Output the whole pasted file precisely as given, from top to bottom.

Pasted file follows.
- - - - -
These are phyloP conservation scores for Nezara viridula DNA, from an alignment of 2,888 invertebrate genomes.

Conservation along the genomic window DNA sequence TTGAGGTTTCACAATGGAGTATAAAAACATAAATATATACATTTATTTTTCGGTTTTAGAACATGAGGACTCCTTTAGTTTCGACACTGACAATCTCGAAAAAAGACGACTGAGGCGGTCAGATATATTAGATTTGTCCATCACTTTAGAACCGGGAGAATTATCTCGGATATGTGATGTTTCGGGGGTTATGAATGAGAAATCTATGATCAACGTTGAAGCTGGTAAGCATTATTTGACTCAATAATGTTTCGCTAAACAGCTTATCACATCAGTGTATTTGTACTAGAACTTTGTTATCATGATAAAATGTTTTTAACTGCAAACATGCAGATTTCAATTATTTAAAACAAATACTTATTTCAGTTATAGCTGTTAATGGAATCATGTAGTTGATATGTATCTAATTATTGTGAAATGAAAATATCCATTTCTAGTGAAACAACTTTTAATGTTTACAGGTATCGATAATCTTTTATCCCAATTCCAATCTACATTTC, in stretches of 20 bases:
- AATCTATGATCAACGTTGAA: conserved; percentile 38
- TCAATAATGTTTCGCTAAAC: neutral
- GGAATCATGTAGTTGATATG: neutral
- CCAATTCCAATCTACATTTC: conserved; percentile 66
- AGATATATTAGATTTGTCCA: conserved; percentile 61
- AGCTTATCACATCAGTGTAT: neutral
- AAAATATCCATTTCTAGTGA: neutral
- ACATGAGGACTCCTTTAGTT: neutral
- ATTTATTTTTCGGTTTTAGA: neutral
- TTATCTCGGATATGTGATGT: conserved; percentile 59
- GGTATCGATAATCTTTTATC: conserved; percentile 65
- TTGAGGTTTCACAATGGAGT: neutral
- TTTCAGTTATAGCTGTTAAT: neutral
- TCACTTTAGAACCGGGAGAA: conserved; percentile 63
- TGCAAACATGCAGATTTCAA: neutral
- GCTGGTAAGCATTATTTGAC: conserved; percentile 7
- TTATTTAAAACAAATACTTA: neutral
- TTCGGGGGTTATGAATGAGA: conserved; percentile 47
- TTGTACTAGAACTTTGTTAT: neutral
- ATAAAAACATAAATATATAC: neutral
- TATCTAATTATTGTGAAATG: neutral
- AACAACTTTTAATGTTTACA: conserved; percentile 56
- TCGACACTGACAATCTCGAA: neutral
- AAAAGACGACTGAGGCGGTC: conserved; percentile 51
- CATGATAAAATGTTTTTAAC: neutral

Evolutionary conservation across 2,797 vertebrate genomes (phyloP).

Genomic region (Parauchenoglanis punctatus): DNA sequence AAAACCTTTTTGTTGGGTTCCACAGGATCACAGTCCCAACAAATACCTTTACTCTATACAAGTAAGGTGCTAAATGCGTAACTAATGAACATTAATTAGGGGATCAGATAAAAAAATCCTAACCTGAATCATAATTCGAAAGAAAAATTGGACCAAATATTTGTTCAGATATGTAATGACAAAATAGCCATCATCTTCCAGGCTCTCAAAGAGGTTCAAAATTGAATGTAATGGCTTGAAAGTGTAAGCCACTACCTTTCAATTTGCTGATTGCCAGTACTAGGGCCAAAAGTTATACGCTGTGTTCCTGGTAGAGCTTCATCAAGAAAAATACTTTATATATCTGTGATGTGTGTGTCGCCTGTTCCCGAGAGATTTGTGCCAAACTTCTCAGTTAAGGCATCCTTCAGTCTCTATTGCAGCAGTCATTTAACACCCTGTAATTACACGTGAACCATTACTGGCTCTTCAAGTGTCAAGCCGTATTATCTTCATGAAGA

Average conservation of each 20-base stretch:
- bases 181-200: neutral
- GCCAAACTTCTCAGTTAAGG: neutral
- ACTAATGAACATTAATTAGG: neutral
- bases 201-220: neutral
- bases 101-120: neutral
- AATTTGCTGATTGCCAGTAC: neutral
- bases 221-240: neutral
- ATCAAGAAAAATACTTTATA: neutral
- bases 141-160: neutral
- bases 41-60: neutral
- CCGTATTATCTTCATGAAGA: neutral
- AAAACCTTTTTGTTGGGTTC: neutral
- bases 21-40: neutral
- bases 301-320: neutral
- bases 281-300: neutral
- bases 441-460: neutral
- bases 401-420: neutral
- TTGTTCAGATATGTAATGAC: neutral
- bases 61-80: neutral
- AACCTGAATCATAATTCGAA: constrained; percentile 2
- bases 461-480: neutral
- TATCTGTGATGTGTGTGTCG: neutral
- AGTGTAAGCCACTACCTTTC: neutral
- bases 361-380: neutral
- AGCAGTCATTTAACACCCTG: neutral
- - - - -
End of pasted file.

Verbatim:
These are phyloP conservation scores for Nezara viridula DNA, from an alignment of 2,888 invertebrate genomes.

Conservation along the genomic window DNA sequence TTGAGGTTTCACAATGGAGTATAAAAACATAAATATATACATTTATTTTTCGGTTTTAGAACATGAGGACTCCTTTAGTTTCGACACTGACAATCTCGAAAAAAGACGACTGAGGCGGTCAGATATATTAGATTTGTCCATCACTTTAGAACCGGGAGAATTATCTCGGATATGTGATGTTTCGGGGGTTATGAATGAGAAATCTATGATCAACGTTGAAGCTGGTAAGCATTATTTGACTCAATAATGTTTCGCTAAACAGCTTATCACATCAGTGTATTTGTACTAGAACTTTGTTATCATGATAAAATGTTTTTAACTGCAAACATGCAGATTTCAATTATTTAAAACAAATACTTATTTCAGTTATAGCTGTTAATGGAATCATGTAGTTGATATGTATCTAATTATTGTGAAATGAAAATATCCATTTCTAGTGAAACAACTTTTAATGTTTACAGGTATCGATAATCTTTTATCCCAATTCCAATCTACATTTC, in stretches of 20 bases:
- AATCTATGATCAACGTTGAA: conserved; percentile 38
- TCAATAATGTTTCGCTAAAC: neutral
- GGAATCATGTAGTTGATATG: neutral
- CCAATTCCAATCTACATTTC: conserved; percentile 66
- AGATATATTAGATTTGTCCA: conserved; percentile 61
- AGCTTATCACATCAGTGTAT: neutral
- AAAATATCCATTTCTAGTGA: neutral
- ACATGAGGACTCCTTTAGTT: neutral
- ATTTATTTTTCGGTTTTAGA: neutral
- TTATCTCGGATATGTGATGT: conserved; percentile 59
- GGTATCGATAATCTTTTATC: conserved; percentile 65
- TTGAGGTTTCACAATGGAGT: neutral
- TTTCAGTTATAGCTGTTAAT: neutral
- TCACTTTAGAACCGGGAGAA: conserved; percentile 63
- TGCAAACATGCAGATTTCAA: neutral
- GCTGGTAAGCATTATTTGAC: conserved; percentile 7
- TTATTTAAAACAAATACTTA: neutral
- TTCGGGGGTTATGAATGAGA: conserved; percentile 47
- TTGTACTAGAACTTTGTTAT: neutral
- ATAAAAACATAAATATATAC: neutral
- TATCTAATTATTGTGAAATG: neutral
- AACAACTTTTAATGTTTACA: conserved; percentile 56
- TCGACACTGACAATCTCGAA: neutral
- AAAAGACGACTGAGGCGGTC: conserved; percentile 51
- CATGATAAAATGTTTTTAAC: neutral

Evolutionary conservation across 2,797 vertebrate genomes (phyloP).

Genomic region (Parauchenoglanis punctatus): DNA sequence AAAACCTTTTTGTTGGGTTCCACAGGATCACAGTCCCAACAAATACCTTTACTCTATACAAGTAAGGTGCTAAATGCGTAACTAATGAACATTAATTAGGGGATCAGATAAAAAAATCCTAACCTGAATCATAATTCGAAAGAAAAATTGGACCAAATATTTGTTCAGATATGTAATGACAAAATAGCCATCATCTTCCAGGCTCTCAAAGAGGTTCAAAATTGAATGTAATGGCTTGAAAGTGTAAGCCACTACCTTTCAATTTGCTGATTGCCAGTACTAGGGCCAAAAGTTATACGCTGTGTTCCTGGTAGAGCTTCATCAAGAAAAATACTTTATATATCTGTGATGTGTGTGTCGCCTGTTCCCGAGAGATTTGTGCCAAACTTCTCAGTTAAGGCATCCTTCAGTCTCTATTGCAGCAGTCATTTAACACCCTGTAATTACACGTGAACCATTACTGGCTCTTCAAGTGTCAAGCCGTATTATCTTCATGAAGA

Average conservation of each 20-base stretch:
- bases 181-200: neutral
- GCCAAACTTCTCAGTTAAGG: neutral
- ACTAATGAACATTAATTAGG: neutral
- bases 201-220: neutral
- bases 101-120: neutral
- AATTTGCTGATTGCCAGTAC: neutral
- bases 221-240: neutral
- ATCAAGAAAAATACTTTATA: neutral
- bases 141-160: neutral
- bases 41-60: neutral
- CCGTATTATCTTCATGAAGA: neutral
- AAAACCTTTTTGTTGGGTTC: neutral
- bases 21-40: neutral
- bases 301-320: neutral
- bases 281-300: neutral
- bases 441-460: neutral
- bases 401-420: neutral
- TTGTTCAGATATGTAATGAC: neutral
- bases 61-80: neutral
- AACCTGAATCATAATTCGAA: constrained; percentile 2
- bases 461-480: neutral
- TATCTGTGATGTGTGTGTCG: neutral
- AGTGTAAGCCACTACCTTTC: neutral
- bases 361-380: neutral
- AGCAGTCATTTAACACCCTG: neutral